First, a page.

In his book, The One Minute Manager, Ken Blanchard shares that “Feedback is the breakfast of champions.” Many of us in HR are familiar with that quote or have studied the concept of feedback before. We recognize that feedback is valuable and often encourage our team members, leaders, and managers to provide more consistent feedback. Feedback, however, can feel like a double-edged sword.
Sheila Heen and Douglas Stone explain in their book, Thanks for the Feedback: The Science and Art of Receiving Feedback Well that feedback is rooted in two fundamental human needs – our need to get better and our need to feel accepted, respected, and loved. When I think about feedback as a concept, it makes perfect sense. I grasp the knowledge and I am confident I have improved over the years in my ability to apply the best practices of providing feedback to others. Where I struggle (and I suspect I am not alone) is in receiving feedback.
In thinking about the types of feedback, the positive, appreciative feedback feels good. The feedback that feels more critical or uncomfortable is the coaching or evaluation kind. This is especially true for me when I have worked hard on a task or project only to learn that I did not meet the expectations of others. Even though I asked for their thoughts, it hurts to know my time and efforts did not hit the mark.
Learning that what I thought I did well, from someone else’s point of view, was considered “less than” and quickly stirs a myriad of emotions. I can experience self-doubt, frustration, anger, hurt, shame, disappointment, annoyance, and sadness (to name a few). It can take me several days to process what I have heard and learn from the experience. While I often have found that at a future point, the feedback has resulted in my growth or improvement, the process continues to be challenging.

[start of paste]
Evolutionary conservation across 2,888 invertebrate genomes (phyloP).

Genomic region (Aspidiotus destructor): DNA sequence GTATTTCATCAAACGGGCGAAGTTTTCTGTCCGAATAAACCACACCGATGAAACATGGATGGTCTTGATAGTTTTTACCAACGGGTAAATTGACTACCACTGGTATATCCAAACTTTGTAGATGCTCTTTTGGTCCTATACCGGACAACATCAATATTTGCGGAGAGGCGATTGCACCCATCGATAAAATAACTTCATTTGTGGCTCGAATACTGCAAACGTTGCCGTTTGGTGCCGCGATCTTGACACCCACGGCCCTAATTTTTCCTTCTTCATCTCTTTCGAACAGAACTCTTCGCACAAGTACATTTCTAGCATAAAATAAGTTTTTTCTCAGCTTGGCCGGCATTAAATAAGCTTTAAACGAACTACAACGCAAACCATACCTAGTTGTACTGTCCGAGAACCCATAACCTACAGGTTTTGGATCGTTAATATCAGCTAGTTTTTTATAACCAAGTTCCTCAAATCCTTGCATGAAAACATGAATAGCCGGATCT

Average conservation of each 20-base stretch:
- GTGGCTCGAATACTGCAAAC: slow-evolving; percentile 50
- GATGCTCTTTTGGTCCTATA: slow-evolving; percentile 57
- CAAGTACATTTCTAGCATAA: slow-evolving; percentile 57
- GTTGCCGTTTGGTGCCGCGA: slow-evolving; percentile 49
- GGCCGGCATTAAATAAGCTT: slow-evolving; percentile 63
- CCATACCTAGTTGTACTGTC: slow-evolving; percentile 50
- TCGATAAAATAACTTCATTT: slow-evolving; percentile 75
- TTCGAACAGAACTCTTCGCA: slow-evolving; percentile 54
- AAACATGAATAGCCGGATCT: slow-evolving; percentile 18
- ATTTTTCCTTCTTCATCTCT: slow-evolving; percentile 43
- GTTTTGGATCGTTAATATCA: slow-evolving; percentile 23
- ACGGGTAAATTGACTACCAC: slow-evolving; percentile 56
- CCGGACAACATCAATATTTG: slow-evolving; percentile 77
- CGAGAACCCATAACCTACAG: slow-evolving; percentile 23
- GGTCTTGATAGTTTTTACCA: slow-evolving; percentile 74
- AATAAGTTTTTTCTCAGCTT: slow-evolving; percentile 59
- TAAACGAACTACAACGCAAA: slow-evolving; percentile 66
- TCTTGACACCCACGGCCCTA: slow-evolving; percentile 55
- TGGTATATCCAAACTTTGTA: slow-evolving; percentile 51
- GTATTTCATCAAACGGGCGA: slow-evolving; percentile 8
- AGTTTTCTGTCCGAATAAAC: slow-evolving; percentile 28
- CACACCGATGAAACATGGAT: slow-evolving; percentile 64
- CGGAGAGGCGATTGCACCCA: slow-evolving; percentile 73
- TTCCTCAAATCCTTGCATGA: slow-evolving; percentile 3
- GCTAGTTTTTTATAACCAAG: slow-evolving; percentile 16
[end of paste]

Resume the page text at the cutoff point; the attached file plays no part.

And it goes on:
I share all of this as some of the comments we received on the Spring Conference survey were more of the coaching or evaluation kind. I know how hard and tirelessly our volunteers worked to assemble a day they felt would be meaningful and valuable for attendees. I know how much effort our presenters put into their talks to try to meet the varying needs of the audience. I also know when you run events, things happen that are out of your control or are unexpected.
Through my personal development journey, I have learned that regardless of the type of feedback, who delivers it, or the forum in which it is shared, there is always a takeaway which will help me grow. That knowledge has evolved into an appreciation as I have recognized that feedback comes from a place of caring. So, in that vein I want to say thank you to everyone who cares about the success of LSHRM. By sharing your thoughts, ideas, and suggestions we will be able to continue to amplify what we do well and enhance our opportunities for growth and continuously enrich our programs and offerings.
Thank you to our volunteers and presenters for your commitment to our members and dedication to adding value to others. I believe in the people who comprise our organization and with your feedback I am confident we will continuously evolve and grow to meet the needs of HR professionals in Lancaster County.
With sincere gratitude;
LSHRM President 2023